“Everyone tries to imply that my boy is normal and that someday he will fit in. My son did not come to this earth to be normal. He came to teach us something…and no one is listening,” Elizabeth declared to a group of parents. Elizabeth’s son is autistic. She believes he has a calling – one that does not fall onto the map of reality that most of us hold as “normal” or a map most believe is necessary to be a valuable contributor to society.
Bestselling author, Temple Grandlin, Ph.D., diagnosed with autistism at the age of two, says she thinks in pictures – and that she never forgets her pictures. Among other things, Dr. Grandlin is responsible for improving standards for slaughtering livestock, and creating a “hug box” for kids with autism.
Each of us has gifts we are meant to enjoy, develop and share. What we look like, how we compare to others or how we behave at any given season of our life, should never be an indictment that shortchanges us or the world on our individual mission. Grandlin was pronounced “brain damaged” and had a grim prognosis. It took a mother who believed she had a mission and purpose to support her potential.
Sometimes we label people as though they are nouns – forever the same as the descriptors that a psychological label infers. We are instead verbs – living, active, learning, growing, changing beings, sharing who we are and what we have become until the next experience changes us again.
Suzy Miller, founder of Awesomism Certification Process that educates parents and professionals around the world regarding the spiritual gifts of autistic children as well as how to use these gifts tot support theirs challenges, says this:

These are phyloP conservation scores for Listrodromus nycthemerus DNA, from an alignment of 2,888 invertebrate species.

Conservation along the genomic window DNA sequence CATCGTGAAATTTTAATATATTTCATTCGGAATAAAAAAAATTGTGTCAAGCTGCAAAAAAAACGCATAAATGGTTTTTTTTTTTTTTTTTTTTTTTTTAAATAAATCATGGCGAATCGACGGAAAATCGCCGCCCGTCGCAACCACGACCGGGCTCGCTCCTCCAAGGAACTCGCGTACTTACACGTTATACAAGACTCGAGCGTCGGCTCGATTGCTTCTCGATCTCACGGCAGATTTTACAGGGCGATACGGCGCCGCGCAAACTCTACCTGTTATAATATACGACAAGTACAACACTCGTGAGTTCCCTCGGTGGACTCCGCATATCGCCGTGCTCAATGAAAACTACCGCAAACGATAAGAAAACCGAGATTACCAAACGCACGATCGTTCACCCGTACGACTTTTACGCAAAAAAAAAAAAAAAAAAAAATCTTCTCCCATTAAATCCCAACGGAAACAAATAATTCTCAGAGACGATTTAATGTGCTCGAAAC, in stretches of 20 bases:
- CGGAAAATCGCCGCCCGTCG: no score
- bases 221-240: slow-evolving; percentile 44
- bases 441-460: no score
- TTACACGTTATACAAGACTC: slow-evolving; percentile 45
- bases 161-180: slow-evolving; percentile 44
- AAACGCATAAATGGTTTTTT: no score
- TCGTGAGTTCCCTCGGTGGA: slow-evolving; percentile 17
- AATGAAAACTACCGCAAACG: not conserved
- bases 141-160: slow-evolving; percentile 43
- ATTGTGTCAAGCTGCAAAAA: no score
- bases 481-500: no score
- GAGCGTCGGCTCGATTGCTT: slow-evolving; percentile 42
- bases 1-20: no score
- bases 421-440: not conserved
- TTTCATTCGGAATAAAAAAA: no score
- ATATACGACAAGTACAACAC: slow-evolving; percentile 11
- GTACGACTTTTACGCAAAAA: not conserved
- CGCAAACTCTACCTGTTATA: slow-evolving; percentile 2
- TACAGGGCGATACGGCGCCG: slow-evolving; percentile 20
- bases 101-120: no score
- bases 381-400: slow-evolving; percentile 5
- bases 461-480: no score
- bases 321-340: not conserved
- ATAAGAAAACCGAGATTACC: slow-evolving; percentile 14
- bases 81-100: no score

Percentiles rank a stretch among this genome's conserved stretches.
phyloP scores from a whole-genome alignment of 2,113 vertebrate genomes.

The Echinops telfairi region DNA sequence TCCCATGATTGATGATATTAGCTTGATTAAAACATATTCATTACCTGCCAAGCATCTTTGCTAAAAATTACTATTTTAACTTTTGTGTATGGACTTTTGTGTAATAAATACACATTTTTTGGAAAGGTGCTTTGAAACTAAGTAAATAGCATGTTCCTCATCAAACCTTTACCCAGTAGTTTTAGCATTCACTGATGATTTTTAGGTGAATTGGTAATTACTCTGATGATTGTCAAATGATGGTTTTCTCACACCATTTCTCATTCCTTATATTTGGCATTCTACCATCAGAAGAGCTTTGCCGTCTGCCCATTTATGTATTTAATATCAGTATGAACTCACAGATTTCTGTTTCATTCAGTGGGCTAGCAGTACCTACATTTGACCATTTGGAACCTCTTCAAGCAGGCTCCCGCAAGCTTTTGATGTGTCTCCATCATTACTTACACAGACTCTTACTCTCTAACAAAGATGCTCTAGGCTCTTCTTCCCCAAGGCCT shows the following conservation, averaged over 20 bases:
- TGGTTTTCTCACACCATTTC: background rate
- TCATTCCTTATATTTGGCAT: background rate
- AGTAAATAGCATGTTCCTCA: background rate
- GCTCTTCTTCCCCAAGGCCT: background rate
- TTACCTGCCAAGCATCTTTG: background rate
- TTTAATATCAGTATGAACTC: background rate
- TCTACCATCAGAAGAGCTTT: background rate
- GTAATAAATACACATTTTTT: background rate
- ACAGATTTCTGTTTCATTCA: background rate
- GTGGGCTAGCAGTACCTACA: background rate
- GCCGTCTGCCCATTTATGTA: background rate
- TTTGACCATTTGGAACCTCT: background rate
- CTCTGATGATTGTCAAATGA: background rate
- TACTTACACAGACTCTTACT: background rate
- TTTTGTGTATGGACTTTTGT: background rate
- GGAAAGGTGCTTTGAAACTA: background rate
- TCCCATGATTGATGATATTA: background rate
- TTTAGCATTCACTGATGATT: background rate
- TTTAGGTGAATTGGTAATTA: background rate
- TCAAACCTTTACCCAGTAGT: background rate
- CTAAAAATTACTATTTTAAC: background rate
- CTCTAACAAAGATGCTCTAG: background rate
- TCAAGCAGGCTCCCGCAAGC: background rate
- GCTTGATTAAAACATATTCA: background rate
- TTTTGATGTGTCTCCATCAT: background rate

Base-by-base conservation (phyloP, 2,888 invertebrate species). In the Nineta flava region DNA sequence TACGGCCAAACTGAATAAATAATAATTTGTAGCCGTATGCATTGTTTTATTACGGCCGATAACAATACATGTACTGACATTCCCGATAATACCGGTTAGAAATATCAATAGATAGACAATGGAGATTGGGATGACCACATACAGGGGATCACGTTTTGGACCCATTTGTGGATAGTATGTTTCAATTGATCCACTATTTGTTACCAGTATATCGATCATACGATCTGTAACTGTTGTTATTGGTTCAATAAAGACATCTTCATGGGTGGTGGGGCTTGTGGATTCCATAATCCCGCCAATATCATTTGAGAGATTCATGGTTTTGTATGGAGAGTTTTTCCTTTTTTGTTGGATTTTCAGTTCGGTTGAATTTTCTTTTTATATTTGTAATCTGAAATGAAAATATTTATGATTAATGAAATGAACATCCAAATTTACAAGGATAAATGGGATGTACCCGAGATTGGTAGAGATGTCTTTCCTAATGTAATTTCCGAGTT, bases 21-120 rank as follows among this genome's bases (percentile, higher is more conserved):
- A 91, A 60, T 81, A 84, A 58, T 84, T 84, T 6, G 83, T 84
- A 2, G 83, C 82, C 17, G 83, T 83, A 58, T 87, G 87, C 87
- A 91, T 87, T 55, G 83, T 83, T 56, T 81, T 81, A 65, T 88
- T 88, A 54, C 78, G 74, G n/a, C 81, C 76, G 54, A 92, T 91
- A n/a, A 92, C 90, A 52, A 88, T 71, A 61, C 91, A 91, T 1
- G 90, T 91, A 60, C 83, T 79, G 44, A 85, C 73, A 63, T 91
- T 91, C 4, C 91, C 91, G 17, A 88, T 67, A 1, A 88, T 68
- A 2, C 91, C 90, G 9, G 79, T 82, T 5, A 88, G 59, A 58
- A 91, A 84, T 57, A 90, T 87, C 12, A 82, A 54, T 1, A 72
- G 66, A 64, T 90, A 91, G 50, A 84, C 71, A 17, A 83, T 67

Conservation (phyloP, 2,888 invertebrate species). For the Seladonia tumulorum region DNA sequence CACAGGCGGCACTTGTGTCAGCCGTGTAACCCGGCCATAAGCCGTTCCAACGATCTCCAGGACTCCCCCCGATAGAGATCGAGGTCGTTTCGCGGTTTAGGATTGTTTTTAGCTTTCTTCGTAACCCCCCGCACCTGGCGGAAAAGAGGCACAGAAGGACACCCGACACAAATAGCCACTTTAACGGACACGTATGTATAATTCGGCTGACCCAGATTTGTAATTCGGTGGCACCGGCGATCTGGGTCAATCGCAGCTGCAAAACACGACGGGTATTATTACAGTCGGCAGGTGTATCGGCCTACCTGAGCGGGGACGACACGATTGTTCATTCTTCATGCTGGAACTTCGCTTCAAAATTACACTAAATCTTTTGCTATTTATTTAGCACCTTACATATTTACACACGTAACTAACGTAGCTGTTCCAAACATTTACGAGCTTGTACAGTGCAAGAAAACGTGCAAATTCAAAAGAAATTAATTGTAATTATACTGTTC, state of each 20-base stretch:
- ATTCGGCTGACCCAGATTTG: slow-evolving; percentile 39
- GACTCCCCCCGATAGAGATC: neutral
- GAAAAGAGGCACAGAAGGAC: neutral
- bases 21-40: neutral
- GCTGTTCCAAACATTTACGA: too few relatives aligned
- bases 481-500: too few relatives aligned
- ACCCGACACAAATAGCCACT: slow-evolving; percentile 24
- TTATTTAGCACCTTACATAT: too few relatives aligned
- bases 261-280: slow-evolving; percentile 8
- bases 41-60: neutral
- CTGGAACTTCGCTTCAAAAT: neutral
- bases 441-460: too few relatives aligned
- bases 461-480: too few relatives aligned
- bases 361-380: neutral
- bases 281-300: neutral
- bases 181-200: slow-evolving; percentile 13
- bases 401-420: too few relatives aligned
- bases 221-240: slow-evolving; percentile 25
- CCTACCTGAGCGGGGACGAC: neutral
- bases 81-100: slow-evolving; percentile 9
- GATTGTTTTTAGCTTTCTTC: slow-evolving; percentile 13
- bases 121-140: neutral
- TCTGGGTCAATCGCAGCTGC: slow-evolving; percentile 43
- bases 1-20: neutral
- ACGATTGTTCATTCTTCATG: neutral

“Regardless of diagnosis (Autism, ASD, A.D.D. or A.D.H.D) or your current perception, these children are beyond our experience of different. Collectively and individually they have a plan. From a soul/spirit vantage point, I am constantly amazed at what the children diagnosed on the autism spectrum are capable of, the direction they are attempting to take us and the multi-layered impact they are having on us all. “
Here is but one example of the extraordinary difference one person can make: Christopher Duffley, blind and diagnosed with autism, sings to the Teamsters Union.
It is time for us to expand our map of reality and create support structures that enhance the hope and possibility for everyone to share their gifts.
Angels come in all forms.